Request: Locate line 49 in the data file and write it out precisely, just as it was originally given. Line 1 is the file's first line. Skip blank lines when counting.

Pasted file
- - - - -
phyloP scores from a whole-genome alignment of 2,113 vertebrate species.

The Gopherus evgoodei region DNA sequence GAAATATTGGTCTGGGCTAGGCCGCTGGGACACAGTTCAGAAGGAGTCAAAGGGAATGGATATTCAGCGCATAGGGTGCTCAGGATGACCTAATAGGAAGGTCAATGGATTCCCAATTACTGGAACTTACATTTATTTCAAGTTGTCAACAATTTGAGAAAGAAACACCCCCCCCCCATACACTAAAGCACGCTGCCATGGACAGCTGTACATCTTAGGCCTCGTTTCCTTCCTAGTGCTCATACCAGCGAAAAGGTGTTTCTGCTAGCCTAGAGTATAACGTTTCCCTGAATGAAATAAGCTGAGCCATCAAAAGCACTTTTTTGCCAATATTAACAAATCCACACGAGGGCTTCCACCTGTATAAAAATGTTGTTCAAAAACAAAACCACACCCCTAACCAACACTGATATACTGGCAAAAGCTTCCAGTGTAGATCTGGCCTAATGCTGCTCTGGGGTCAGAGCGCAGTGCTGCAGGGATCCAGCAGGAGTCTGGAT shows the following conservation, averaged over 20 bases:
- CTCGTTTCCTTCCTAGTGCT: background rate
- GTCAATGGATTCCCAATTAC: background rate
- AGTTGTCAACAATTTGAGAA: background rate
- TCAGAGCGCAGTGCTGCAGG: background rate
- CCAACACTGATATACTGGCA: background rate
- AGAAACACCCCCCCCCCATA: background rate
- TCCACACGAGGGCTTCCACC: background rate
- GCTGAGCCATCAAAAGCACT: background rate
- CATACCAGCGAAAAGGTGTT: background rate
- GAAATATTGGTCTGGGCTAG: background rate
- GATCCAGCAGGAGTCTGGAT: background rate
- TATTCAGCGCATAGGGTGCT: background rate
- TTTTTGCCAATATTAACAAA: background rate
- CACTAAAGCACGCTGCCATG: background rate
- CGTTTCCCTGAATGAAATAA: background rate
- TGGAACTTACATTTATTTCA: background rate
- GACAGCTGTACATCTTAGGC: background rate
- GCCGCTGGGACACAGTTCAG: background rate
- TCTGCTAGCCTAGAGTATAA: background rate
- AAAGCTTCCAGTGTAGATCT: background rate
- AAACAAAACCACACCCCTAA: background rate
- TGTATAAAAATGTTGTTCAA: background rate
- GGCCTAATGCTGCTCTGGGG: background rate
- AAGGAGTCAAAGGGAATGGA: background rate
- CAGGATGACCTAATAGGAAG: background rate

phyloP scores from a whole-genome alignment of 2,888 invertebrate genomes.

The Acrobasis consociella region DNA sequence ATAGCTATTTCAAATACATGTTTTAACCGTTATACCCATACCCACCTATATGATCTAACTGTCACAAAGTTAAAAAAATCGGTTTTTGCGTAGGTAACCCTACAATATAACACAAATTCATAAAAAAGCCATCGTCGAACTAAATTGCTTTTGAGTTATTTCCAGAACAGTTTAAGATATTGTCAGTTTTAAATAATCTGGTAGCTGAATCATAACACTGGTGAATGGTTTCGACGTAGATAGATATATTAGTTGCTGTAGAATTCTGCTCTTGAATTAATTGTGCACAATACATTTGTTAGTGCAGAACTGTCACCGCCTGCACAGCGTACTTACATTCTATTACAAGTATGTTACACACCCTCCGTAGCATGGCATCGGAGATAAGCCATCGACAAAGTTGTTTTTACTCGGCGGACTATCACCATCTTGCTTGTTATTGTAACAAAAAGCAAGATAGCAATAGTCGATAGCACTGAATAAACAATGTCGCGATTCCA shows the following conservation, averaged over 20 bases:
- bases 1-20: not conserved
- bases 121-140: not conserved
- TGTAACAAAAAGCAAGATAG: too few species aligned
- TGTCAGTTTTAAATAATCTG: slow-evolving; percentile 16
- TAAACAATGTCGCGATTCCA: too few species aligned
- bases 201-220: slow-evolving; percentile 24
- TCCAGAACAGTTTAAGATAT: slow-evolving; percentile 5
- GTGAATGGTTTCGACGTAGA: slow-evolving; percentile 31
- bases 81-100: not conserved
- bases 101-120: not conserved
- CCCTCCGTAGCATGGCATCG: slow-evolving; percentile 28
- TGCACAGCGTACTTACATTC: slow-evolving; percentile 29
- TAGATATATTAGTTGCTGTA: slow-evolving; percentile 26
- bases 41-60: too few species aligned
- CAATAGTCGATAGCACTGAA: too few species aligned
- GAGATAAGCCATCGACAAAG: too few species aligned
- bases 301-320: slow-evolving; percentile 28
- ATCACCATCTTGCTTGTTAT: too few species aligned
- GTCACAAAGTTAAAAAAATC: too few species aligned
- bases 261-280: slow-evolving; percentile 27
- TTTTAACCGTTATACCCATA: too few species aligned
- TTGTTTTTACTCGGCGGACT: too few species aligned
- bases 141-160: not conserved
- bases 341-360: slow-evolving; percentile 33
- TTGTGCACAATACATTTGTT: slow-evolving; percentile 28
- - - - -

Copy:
- bases 261-280: slow-evolving; percentile 27